The sales field is all about networking, but according to hospitality industry consultant Cindy Estis Green, one major networking tool that is underutilized in the hospitality industry is the social network LinkedIn. Green is Managing Partner of The Estis Group and has also authored special reports such as The Travel Marketer’s Guide to Social Media and Social Networks.
“LinkedIn is a good example of a tool that can be used for warm calling instead of cold calling,” Green noted. “In other industries it is much more effectively used in sales than I have seen it used in hospitality. I don’t know why.”
“When you go into a lot of Director of sales’ LinkedIn profiles,” she continued, “you’d think they’d be over the 500 connections mark, but they’re at 38 or 160. A hotel Director of Sales should have a minimum of 500 contacts.” (Once a person passes the 500 connection mark on LinkedIn, the site lists them as having 500+ connections.)
She offered a simple piece of advice for executives who haven’t yet embraced LinkedIn as a networking tool. “Forget that it’s online. When you think about the process somebody goes through for business, you do it through networking.” For example, you can use LinkedIn to find people in the industries you’re interested in and/or reconnect with former business contacts. She explained that it’s the same principle as traditional networking, only the process has moved online.
Green described three ways that sales and marketing executives can use LinkedIn:
Prospecting. LinkedIn makes it easy to look up people, companies and topics. It also shows you which contacts you may have in common with a person you’re trying to reach.
Establishing Yourself as an Expert. Whether you have a lot of expertise in a specific area such as pharma meetings, or your hotel does a really great job with product launches, you can use LinkedIn’s update feature to broadcast that fact. Green recommends posting regular updates promoting new ideas or success stories from your property. “It has to be dynamic. It’s like how people use Facebook for their personal updating, but it’s for their business persona.”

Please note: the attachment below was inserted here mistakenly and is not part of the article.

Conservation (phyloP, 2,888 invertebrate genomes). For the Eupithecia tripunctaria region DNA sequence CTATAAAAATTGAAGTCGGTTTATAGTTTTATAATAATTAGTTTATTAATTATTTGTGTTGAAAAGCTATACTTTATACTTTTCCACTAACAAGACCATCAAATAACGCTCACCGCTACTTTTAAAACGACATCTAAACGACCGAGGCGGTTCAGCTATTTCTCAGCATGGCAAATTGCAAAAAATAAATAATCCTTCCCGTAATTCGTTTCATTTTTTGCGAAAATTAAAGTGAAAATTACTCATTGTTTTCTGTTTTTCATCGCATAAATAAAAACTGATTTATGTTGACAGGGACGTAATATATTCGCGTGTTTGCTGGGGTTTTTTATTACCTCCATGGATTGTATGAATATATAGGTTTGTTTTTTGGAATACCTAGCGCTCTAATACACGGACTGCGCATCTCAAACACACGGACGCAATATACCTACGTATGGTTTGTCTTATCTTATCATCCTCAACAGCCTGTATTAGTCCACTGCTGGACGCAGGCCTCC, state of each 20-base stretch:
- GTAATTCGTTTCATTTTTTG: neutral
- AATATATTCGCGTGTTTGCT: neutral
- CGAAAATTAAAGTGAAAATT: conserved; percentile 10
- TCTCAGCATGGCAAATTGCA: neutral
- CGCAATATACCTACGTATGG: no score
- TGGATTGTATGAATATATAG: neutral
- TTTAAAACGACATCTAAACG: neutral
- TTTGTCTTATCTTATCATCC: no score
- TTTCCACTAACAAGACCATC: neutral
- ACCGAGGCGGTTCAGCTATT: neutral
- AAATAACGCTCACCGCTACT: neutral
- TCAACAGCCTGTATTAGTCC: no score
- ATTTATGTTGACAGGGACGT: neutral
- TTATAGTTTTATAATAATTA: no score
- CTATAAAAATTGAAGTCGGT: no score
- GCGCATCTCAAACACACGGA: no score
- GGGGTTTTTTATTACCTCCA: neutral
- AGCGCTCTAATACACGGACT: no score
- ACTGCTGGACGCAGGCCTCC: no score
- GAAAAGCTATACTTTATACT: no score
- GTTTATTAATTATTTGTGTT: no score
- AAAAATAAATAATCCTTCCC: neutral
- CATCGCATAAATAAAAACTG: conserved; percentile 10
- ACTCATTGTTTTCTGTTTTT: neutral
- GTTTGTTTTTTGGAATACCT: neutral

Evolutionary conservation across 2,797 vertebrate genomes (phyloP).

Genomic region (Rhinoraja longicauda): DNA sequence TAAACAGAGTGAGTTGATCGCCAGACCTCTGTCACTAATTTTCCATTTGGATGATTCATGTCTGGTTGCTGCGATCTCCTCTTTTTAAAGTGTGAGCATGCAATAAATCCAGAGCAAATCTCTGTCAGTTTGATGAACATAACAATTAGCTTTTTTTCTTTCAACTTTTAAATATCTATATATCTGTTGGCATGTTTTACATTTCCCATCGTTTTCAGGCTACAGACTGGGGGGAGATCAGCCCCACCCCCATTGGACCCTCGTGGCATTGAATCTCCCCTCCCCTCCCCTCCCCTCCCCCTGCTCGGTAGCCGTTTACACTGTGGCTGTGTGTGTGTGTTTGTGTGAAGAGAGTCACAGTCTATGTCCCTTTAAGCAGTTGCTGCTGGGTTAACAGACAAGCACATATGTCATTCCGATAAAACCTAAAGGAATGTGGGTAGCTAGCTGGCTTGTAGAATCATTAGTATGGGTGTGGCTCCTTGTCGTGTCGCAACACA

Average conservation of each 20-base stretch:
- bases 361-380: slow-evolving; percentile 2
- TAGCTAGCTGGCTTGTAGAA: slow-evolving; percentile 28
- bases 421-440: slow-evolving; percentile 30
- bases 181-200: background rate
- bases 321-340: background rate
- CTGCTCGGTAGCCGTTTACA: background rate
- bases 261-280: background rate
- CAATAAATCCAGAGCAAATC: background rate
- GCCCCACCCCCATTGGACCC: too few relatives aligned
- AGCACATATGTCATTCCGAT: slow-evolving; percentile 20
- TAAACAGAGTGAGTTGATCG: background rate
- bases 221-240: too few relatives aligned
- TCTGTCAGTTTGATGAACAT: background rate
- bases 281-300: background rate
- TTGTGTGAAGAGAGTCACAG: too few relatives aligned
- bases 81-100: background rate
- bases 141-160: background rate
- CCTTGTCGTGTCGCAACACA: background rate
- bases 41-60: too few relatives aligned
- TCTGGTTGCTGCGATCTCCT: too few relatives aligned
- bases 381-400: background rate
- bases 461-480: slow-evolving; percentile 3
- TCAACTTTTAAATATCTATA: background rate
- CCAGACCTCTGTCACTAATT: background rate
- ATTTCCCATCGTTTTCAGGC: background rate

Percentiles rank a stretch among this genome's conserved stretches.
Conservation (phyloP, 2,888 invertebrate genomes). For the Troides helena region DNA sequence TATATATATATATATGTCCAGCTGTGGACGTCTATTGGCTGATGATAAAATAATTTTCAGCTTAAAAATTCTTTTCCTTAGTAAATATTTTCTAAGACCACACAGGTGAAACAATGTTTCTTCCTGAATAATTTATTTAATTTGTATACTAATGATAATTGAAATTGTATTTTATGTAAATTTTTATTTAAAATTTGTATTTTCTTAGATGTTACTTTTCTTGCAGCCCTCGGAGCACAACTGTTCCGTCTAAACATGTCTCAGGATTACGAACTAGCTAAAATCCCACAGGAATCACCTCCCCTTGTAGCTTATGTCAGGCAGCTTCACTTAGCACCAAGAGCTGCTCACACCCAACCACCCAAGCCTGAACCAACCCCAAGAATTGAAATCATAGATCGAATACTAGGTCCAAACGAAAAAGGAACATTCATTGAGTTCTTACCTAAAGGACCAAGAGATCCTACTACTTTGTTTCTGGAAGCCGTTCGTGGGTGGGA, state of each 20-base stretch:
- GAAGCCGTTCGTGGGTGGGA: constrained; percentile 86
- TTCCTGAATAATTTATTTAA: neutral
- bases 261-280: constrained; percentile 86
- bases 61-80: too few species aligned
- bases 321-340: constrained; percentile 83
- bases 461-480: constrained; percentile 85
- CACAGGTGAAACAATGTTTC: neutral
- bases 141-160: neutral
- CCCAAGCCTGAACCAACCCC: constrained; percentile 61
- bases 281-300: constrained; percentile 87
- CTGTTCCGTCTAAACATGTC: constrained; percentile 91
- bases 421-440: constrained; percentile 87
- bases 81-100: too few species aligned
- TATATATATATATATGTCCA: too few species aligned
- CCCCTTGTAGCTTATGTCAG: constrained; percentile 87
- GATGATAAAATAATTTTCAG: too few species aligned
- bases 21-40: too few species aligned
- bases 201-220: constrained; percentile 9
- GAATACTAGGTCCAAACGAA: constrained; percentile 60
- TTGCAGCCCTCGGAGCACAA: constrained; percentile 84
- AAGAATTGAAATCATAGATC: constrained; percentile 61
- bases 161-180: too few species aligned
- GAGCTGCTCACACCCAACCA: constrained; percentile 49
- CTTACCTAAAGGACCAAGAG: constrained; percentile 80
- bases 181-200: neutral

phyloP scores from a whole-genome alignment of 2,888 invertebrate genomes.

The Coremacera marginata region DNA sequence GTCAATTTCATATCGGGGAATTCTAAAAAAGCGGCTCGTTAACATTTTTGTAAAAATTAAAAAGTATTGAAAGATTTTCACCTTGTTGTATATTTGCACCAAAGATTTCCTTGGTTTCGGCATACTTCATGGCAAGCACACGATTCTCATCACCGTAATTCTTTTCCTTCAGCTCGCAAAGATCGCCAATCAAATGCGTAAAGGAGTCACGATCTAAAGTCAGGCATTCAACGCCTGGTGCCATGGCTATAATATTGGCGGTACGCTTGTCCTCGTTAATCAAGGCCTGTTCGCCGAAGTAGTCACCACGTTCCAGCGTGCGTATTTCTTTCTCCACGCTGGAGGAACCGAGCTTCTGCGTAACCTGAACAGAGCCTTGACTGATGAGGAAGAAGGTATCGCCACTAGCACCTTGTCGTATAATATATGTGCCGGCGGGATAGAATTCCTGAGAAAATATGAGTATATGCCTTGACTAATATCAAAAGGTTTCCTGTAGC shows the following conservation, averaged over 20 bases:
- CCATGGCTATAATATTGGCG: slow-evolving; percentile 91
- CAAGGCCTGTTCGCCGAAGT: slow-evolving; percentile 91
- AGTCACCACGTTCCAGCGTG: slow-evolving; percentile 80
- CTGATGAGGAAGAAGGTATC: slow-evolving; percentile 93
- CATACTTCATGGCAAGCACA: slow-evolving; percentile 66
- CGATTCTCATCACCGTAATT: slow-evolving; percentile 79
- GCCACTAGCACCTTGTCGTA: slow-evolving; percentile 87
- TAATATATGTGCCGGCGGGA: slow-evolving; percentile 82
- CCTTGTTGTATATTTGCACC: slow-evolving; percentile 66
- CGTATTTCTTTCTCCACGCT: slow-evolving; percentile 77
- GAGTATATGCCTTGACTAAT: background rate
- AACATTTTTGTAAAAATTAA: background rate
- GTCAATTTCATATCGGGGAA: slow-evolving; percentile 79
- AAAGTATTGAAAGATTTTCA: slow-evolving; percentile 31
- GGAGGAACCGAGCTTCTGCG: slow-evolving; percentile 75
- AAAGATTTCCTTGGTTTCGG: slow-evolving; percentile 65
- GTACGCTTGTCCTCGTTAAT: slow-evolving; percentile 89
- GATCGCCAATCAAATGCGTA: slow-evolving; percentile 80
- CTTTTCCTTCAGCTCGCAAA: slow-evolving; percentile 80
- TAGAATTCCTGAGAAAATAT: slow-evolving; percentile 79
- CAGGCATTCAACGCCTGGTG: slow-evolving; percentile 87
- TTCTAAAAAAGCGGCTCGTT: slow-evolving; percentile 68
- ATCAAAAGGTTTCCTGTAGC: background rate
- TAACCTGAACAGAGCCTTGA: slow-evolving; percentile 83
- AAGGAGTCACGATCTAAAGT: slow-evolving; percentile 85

Gathering Industry Intelligence. Green said that LinkedIn Groups offer a good way to keep an eye on what’s happening in the industry. Two examples are the Green & Sustainability Innovators and MPI’s Meeting & Event Discussion Group. She cautions, though, that this is not the place to try to sell planners on using your property. “I don’t think if you’re a hotel sales person you should get too active in those sessions, but it’s good to listen in on them. The point is to gather knowledge and to learn what kinds of questions meeting planners have.”
Green summed up the key to LinkedIn success: “It’s a combination of using it as a platform to establish expertise and using it as a networking tool for warm calling.”